Two weeks after an alligator attack left him severely wounded, the director of a wildlife park in Venus, Florida, underwent surgery to amputate one of his arms below the elbow. Greg Graziani, who operates a facility called Florida Gator Gardens where alligators are bred and trained, was “seriously injured during a routine interaction” with one of the park’s large reptiles, according to a Facebook post shared to the facility’s official page.
“Every time we work with any of our animals, we never fail to acknowledge the gravity of the situation,” the post read. “We are working with an animal where collaboration and training between species is something that is taught, and it usually goes against quite a few natural instincts. This is true for all of them- from the nuisance alligators down even to our terrier. Every animal is given a level of respect and acknowledgement for their power, behavior, natural instincts, and training.”
Graziani, now 53, has worked with alligators since age 7, the wildlife park wrote on Facebook, adding that he nearly lost his right arm a decade ago but “came back more determined to share his passion for reptiles with the world” after recovering. During the recent attack on Aug. 17, the park said that Graziani underwent “a partial amputation of his left arm” before he was transported to Tampa General Hospital for further treatment.
A nine-hour surgery to reattach the limb seemed successful at first, but Florida Gator Gardens confirmed in a Facebook update on Aug. 26 that Graziani had undergone “a below elbow amputation preserving half of his forearm” the previous night.
“It was clear that the hand was simply not able to recover,” the park said in its recent post, noting that “the accident was an extreme injury that left Greg’s hand connected by one tendon” and could have “easily been a fatal tragedy.”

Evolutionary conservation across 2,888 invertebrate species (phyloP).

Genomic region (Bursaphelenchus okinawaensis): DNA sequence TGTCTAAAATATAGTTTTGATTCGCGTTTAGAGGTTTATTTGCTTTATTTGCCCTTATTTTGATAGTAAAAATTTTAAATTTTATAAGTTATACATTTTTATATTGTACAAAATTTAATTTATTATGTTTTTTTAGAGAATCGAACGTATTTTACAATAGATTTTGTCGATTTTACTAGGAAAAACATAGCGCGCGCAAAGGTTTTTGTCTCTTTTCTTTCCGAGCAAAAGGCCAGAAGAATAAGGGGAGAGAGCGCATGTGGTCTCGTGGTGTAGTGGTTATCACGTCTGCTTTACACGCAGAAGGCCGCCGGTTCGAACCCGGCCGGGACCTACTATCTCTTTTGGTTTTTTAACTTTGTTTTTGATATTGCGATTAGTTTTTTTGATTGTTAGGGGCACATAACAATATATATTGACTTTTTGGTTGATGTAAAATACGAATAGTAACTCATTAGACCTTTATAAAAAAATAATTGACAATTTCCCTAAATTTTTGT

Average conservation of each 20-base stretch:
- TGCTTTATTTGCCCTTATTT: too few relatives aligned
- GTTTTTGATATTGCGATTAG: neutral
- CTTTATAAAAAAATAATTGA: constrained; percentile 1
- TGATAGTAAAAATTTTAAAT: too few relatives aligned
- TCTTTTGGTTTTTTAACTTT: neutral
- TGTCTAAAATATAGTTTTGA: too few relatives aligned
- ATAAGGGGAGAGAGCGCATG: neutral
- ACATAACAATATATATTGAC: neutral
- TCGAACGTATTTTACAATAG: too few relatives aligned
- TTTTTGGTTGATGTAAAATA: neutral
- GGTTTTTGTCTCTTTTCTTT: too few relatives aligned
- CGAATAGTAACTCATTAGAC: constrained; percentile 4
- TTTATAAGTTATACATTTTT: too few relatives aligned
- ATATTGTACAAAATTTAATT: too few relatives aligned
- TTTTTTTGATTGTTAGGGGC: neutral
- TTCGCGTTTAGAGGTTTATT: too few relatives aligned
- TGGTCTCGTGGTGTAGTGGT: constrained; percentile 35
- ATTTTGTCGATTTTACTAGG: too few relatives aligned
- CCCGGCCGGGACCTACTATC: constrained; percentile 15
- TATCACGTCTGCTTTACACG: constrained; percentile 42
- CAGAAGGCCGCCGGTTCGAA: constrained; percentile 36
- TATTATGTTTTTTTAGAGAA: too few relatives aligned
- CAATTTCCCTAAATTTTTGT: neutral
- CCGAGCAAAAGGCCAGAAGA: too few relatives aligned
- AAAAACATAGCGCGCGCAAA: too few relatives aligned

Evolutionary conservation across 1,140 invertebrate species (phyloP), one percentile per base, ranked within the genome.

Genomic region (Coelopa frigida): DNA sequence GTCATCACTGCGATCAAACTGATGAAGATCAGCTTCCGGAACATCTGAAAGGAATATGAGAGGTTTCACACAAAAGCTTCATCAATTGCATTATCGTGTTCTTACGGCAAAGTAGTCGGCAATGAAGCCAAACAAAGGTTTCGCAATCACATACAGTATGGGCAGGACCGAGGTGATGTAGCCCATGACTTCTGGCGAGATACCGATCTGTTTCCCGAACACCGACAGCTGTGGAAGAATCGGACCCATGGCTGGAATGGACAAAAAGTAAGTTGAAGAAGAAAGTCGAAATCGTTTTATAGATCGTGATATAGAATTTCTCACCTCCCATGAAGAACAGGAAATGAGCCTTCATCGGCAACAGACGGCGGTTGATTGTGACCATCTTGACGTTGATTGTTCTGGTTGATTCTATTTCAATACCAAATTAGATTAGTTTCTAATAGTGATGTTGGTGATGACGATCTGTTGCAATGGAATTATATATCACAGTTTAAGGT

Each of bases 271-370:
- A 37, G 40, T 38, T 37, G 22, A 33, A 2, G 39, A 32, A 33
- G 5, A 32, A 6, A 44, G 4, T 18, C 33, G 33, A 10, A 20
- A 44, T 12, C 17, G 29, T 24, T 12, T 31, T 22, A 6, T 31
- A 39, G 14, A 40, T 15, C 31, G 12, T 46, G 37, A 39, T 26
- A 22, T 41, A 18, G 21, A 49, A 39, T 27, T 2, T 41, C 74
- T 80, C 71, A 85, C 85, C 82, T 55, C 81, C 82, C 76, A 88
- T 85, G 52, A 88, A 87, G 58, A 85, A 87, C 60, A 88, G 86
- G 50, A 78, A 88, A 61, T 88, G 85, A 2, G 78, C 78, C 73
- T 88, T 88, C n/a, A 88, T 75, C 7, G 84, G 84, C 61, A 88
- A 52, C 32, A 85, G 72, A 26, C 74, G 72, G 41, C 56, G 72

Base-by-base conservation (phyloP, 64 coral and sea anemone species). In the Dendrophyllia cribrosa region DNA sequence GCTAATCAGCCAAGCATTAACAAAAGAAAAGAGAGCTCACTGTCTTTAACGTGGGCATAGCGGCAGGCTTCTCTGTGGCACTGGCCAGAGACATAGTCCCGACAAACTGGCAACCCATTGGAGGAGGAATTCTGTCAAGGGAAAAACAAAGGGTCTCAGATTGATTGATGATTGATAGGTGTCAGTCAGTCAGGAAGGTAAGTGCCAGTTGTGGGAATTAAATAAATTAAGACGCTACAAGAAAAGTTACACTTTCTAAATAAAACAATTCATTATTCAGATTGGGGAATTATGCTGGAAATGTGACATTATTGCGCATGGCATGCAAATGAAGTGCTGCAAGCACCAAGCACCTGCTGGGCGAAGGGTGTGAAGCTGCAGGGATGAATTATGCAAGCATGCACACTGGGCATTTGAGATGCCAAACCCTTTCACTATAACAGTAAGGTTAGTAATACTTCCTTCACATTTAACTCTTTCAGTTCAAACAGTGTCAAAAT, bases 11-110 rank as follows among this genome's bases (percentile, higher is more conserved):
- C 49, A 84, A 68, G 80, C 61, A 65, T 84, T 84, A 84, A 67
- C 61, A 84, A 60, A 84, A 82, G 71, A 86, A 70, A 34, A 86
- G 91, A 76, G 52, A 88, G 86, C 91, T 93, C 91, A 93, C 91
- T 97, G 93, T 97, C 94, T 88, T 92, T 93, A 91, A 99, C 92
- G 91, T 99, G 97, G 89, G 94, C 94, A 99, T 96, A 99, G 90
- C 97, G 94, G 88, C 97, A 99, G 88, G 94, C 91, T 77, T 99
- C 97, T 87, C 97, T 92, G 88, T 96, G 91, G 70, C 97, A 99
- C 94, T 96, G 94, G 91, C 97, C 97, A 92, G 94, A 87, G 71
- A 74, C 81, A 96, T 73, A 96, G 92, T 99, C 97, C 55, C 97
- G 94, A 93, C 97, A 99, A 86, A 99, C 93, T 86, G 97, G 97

Updates shared by Florida Gator Gardens on social media did not provide details about the incident that led to Graziani’s injury, but a representative from the Florida Fish and Wildlife Conservation Commission told CBS News that it received a call reporting “a possible alligator bite incident” at a “licensed captive wildlife facility” around 7:30 p.m. local time on Aug. 17. The agency confirmed that it then responded to the incident, and an injured 53-year-old man was transported to the hospital from the scene. The incident is currently under investigation by the commission.
Alligators are found in coastal wetlands across the southeastern U.S., from North Carolina to Texas, with a few thousand found in Florida, according to the National Wildlife Federation. They can grow to be more than 12 feet in length and weigh up to 1,000 pounds. A report by the Florida conservation commission last year found that 442 unprovoked alligator bites were recorded in the state between 1948 to 2021, and 26 of them were fatal. Serious injuries caused by alligators are rare in Florida, according to the commission.
The alligator involved in the incident “was uninjured and will continue to stay here with us as a valued member of the zoo,” the park posted.